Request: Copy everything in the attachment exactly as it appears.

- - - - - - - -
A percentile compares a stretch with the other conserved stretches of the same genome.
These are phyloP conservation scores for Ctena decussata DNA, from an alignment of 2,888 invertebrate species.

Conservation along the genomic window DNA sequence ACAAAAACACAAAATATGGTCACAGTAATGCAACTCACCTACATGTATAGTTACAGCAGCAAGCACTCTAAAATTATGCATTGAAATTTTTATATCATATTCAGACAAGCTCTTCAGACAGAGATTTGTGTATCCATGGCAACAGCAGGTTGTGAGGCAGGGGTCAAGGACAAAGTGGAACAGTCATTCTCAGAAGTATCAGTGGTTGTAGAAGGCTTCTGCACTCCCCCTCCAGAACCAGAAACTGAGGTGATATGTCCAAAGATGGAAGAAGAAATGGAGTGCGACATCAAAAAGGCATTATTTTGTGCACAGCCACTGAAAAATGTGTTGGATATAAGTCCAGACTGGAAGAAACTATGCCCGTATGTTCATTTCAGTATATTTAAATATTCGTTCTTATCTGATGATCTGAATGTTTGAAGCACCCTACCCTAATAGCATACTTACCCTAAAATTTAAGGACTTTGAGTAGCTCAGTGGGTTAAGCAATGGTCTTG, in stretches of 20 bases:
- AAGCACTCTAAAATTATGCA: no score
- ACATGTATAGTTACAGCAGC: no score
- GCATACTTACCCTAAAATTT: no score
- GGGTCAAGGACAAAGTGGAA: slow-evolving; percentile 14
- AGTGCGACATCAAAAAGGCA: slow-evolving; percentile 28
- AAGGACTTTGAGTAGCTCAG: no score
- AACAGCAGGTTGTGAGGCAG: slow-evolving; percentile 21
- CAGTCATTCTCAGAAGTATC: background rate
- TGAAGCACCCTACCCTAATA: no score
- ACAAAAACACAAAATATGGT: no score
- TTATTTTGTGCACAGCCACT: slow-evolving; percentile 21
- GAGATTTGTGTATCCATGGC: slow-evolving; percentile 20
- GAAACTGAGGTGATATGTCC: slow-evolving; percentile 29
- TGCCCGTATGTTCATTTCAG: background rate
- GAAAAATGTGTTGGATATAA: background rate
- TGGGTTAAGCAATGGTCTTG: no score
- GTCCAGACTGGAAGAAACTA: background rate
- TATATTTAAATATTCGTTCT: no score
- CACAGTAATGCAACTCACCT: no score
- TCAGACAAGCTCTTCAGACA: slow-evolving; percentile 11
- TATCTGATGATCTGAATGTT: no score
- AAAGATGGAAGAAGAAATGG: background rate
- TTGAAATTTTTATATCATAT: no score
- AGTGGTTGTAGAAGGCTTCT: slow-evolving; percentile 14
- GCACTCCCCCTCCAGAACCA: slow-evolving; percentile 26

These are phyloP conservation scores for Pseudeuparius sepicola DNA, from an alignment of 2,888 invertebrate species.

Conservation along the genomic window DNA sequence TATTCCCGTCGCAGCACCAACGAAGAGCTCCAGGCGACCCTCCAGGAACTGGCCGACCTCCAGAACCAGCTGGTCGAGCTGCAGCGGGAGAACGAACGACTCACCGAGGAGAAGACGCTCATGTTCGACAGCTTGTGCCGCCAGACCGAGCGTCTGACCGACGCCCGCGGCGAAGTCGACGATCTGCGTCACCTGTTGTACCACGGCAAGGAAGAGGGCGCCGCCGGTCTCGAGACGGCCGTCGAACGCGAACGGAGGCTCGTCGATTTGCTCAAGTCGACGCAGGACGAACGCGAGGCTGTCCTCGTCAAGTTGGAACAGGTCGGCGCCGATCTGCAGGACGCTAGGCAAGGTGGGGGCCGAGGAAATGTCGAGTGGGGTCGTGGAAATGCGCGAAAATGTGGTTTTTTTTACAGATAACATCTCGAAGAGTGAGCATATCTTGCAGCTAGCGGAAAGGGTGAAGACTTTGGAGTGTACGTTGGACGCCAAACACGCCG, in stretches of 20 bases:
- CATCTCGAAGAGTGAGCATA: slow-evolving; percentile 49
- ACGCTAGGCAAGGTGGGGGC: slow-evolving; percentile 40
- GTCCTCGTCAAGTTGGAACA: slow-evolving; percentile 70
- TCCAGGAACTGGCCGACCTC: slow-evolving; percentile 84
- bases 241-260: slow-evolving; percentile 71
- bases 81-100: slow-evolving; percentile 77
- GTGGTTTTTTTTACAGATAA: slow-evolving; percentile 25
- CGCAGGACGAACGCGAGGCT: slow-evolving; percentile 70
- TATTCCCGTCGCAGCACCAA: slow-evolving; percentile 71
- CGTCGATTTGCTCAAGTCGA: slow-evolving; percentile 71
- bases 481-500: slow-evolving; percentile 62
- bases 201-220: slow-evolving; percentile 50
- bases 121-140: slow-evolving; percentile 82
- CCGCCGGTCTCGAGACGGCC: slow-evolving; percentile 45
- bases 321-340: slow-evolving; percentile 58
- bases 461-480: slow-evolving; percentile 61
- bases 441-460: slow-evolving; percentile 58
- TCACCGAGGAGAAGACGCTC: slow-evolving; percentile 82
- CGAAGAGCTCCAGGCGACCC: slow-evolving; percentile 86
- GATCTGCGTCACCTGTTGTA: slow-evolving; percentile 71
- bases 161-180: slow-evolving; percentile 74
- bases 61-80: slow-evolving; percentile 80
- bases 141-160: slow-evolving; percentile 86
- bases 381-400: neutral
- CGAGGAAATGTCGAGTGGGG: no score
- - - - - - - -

A percentile compares a stretch with the other conserved stretches of the same genome.
These are phyloP conservation scores for Ctena decussata DNA, from an alignment of 2,888 invertebrate species.

Conservation along the genomic window DNA sequence ACAAAAACACAAAATATGGTCACAGTAATGCAACTCACCTACATGTATAGTTACAGCAGCAAGCACTCTAAAATTATGCATTGAAATTTTTATATCATATTCAGACAAGCTCTTCAGACAGAGATTTGTGTATCCATGGCAACAGCAGGTTGTGAGGCAGGGGTCAAGGACAAAGTGGAACAGTCATTCTCAGAAGTATCAGTGGTTGTAGAAGGCTTCTGCACTCCCCCTCCAGAACCAGAAACTGAGGTGATATGTCCAAAGATGGAAGAAGAAATGGAGTGCGACATCAAAAAGGCATTATTTTGTGCACAGCCACTGAAAAATGTGTTGGATATAAGTCCAGACTGGAAGAAACTATGCCCGTATGTTCATTTCAGTATATTTAAATATTCGTTCTTATCTGATGATCTGAATGTTTGAAGCACCCTACCCTAATAGCATACTTACCCTAAAATTTAAGGACTTTGAGTAGCTCAGTGGGTTAAGCAATGGTCTTG, in stretches of 20 bases:
- AAGCACTCTAAAATTATGCA: no score
- ACATGTATAGTTACAGCAGC: no score
- GCATACTTACCCTAAAATTT: no score
- GGGTCAAGGACAAAGTGGAA: slow-evolving; percentile 14
- AGTGCGACATCAAAAAGGCA: slow-evolving; percentile 28
- AAGGACTTTGAGTAGCTCAG: no score
- AACAGCAGGTTGTGAGGCAG: slow-evolving; percentile 21
- CAGTCATTCTCAGAAGTATC: background rate
- TGAAGCACCCTACCCTAATA: no score
- ACAAAAACACAAAATATGGT: no score
- TTATTTTGTGCACAGCCACT: slow-evolving; percentile 21
- GAGATTTGTGTATCCATGGC: slow-evolving; percentile 20
- GAAACTGAGGTGATATGTCC: slow-evolving; percentile 29
- TGCCCGTATGTTCATTTCAG: background rate
- GAAAAATGTGTTGGATATAA: background rate
- TGGGTTAAGCAATGGTCTTG: no score
- GTCCAGACTGGAAGAAACTA: background rate
- TATATTTAAATATTCGTTCT: no score
- CACAGTAATGCAACTCACCT: no score
- TCAGACAAGCTCTTCAGACA: slow-evolving; percentile 11
- TATCTGATGATCTGAATGTT: no score
- AAAGATGGAAGAAGAAATGG: background rate
- TTGAAATTTTTATATCATAT: no score
- AGTGGTTGTAGAAGGCTTCT: slow-evolving; percentile 14
- GCACTCCCCCTCCAGAACCA: slow-evolving; percentile 26

These are phyloP conservation scores for Pseudeuparius sepicola DNA, from an alignment of 2,888 invertebrate species.

Conservation along the genomic window DNA sequence TATTCCCGTCGCAGCACCAACGAAGAGCTCCAGGCGACCCTCCAGGAACTGGCCGACCTCCAGAACCAGCTGGTCGAGCTGCAGCGGGAGAACGAACGACTCACCGAGGAGAAGACGCTCATGTTCGACAGCTTGTGCCGCCAGACCGAGCGTCTGACCGACGCCCGCGGCGAAGTCGACGATCTGCGTCACCTGTTGTACCACGGCAAGGAAGAGGGCGCCGCCGGTCTCGAGACGGCCGTCGAACGCGAACGGAGGCTCGTCGATTTGCTCAAGTCGACGCAGGACGAACGCGAGGCTGTCCTCGTCAAGTTGGAACAGGTCGGCGCCGATCTGCAGGACGCTAGGCAAGGTGGGGGCCGAGGAAATGTCGAGTGGGGTCGTGGAAATGCGCGAAAATGTGGTTTTTTTTACAGATAACATCTCGAAGAGTGAGCATATCTTGCAGCTAGCGGAAAGGGTGAAGACTTTGGAGTGTACGTTGGACGCCAAACACGCCG, in stretches of 20 bases:
- CATCTCGAAGAGTGAGCATA: slow-evolving; percentile 49
- ACGCTAGGCAAGGTGGGGGC: slow-evolving; percentile 40
- GTCCTCGTCAAGTTGGAACA: slow-evolving; percentile 70
- TCCAGGAACTGGCCGACCTC: slow-evolving; percentile 84
- bases 241-260: slow-evolving; percentile 71
- bases 81-100: slow-evolving; percentile 77
- GTGGTTTTTTTTACAGATAA: slow-evolving; percentile 25
- CGCAGGACGAACGCGAGGCT: slow-evolving; percentile 70
- TATTCCCGTCGCAGCACCAA: slow-evolving; percentile 71
- CGTCGATTTGCTCAAGTCGA: slow-evolving; percentile 71
- bases 481-500: slow-evolving; percentile 62
- bases 201-220: slow-evolving; percentile 50
- bases 121-140: slow-evolving; percentile 82
- CCGCCGGTCTCGAGACGGCC: slow-evolving; percentile 45
- bases 321-340: slow-evolving; percentile 58
- bases 461-480: slow-evolving; percentile 61
- bases 441-460: slow-evolving; percentile 58
- TCACCGAGGAGAAGACGCTC: slow-evolving; percentile 82
- CGAAGAGCTCCAGGCGACCC: slow-evolving; percentile 86
- GATCTGCGTCACCTGTTGTA: slow-evolving; percentile 71
- bases 161-180: slow-evolving; percentile 74
- bases 61-80: slow-evolving; percentile 80
- bases 141-160: slow-evolving; percentile 86
- bases 381-400: neutral
- CGAGGAAATGTCGAGTGGGG: no score